Bring Christmas cheer to your coop with charming Christmas decorations- in this article. You’ll learn 10 of my best tips for decorating a chicken coop for Christmas!
When most of us start decorating for Christmas, we usually decorate typical things: putting up a Christmas tree, placing a wreath on the door, and perhaps putting outdoor lights on our house. But the chicken coop in your yard can be a fun spot to add cheer and Christmas decorations too!
As Americans rediscover backyard chickens and maintaining chicken coops, we increasingly enjoy the aesthetic of the small house in our backyard. These houses for our feathered pets become extensions of our home. Many coops take forms that emulate or match a home’s style and landscape. It only makes sense, then, that extending Christmas decorations to your coop can be another way to enjoy caring for chickens in winter.
Good Old Fashioned Holiday Fun
Decorating a chicken coop for Christmas might sound like the silliest thing ever. But when it comes to Christmas decorations, extravagance is half the fun! What makes Christmas magical is doing things we wouldn’t normally spend our effort on – like decorating a tree or baking extravagant desserts. There’s something about this special time of year. Holiday cheer makes something so over-the-top as decorating a chicken coop for Christmas seem less silly. It may sound like a appropriate and fun way to celebrate the season.
Picking a style for your chicken coop Christmas decorations
There are so many fun ways to decorate a Christmas a chicken coop for Christmas. Whether you go for traditional multicolored Christmas lights along the roof and gutters of your chicken coop or choose a more modern decorating scheme like bright white icicle lights, it doesn’t take much effort to make your chicken coop the talk of the town. If you are in a neighborhood or area where your chicken coop is visible to your neighbors, your Christmas decorated chicken coop will draw attention and bring delight to people who notice it. Who knows, it may even win you a coveted neighborhood award for best Christmas decorations!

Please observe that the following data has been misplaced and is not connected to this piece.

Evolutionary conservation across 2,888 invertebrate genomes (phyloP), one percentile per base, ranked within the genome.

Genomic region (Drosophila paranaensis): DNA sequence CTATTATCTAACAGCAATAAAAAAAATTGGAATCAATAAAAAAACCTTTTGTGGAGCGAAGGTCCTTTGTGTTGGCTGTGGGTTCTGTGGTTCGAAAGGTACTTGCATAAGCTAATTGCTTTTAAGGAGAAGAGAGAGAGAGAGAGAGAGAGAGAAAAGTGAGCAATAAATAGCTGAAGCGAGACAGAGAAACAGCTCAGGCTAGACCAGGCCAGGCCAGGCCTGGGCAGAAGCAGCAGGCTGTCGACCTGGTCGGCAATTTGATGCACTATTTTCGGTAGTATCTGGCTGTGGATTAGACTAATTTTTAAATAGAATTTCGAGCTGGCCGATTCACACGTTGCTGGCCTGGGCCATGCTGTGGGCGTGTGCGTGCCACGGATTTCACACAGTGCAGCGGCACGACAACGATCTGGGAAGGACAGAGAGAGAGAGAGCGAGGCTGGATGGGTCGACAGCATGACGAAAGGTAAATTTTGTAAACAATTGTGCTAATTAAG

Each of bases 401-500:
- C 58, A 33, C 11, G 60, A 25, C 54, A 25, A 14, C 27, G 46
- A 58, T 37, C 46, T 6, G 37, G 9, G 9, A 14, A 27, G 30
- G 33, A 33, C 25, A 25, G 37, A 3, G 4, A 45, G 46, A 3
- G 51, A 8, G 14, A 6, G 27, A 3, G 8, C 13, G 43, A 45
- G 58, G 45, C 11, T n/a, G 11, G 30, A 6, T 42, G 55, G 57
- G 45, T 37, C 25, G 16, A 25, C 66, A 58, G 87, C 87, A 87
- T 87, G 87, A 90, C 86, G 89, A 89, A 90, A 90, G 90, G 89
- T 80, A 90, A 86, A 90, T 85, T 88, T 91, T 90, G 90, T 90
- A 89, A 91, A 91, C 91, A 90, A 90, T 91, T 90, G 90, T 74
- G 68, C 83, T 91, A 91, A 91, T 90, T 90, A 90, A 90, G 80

I have always included Hawk Hill’s barns, coop, and outbuildings in my outdoor Christmas decorations. Outfitting extra buildings like chicken coops and stables can be an added expense. However, making your own wreaths, and buying decorations off-season are great ways to grow your coop’s Christmas decorations on a budget. Below you can see some of how I decorated my entire farm for Christmas.
You can read about my Horse Christmas decorations on another post, but today I wanted to write a quick note about decorating chicken coops. Chicken coops are great spots for unexpected Christmas decorations.
For my coop, I hang a tiny wreath on the human door to the coop. This miniature wreath is made with artificial boxwood. You could easily make one similar with fresh greenery and a little bit of floral wire. The fun thing about making small decorations is that they make it easy to experiment. Unlike a large wreath on your front door that will welcome visitors off-season, decorations on the coop probably don’t need to look professional up close.
On the side of the coop that faces the roundabout driveway, I place a full-size wreath- which looks extra-big because of the sloped style of my vintage coop.
Some years, I take these flower planters I made from shipping crates and use them for Christmas decorations. First, I clear out the debris of fall plantings. Then, I place fresh-cut Evergreen boughs- cut from the hedgerow at the property line of hawk hill- inside. I partially bury the cut ends in the dirt. The evergreen boughs stay fresh for weeks because they are kept damp by winter weather. I’m still looking for some large, durable, outdoor Christmas ornament decorations to add to the Evergreen boughs in my flower planters.
Decorating a chicken coop for other holidays.
While I personally only decorate my chicken coop for Christmas (and of course, outfit it with planters and hanging baskets for each spring) you can decorate your chicken coop for many different holidays. Consider this: a haunted house haunted chicken coop adventure for neighborhood kids.
If your chicken coop is currently inhabited by chickens, your Halloween holiday decorations for a chicken coop may be limited to the exterior. If you have an old chicken coop or a sturdy old building on your property that used to be a chicken coop, it can make the perfect tiny house haunted house.
Why go all-out with an expensive (and often cheaply made) makeshift haunted house when you can convert your existing old chicken coop? The small building ca be converted into a scream-inducing tiny haunted house for a fraction of the cost.
If you don’t currently use your chicken coop for other purposes, you can keep your chicken coop haunted house undisturbed through the rest of the year – when you return to prepare for next year’s Halloween, you’ll just have some authentic cobwebs added!
Decorating a chicken coop for Christmas might sound ridiculous. But so is chicken- sweater knitting, colored egg collecting, building chicken grazing boxes, making astroturf nest liners, and other regular practices of keeping chickens. For many of us, looking ridiculous is half the fun of keeping chickens!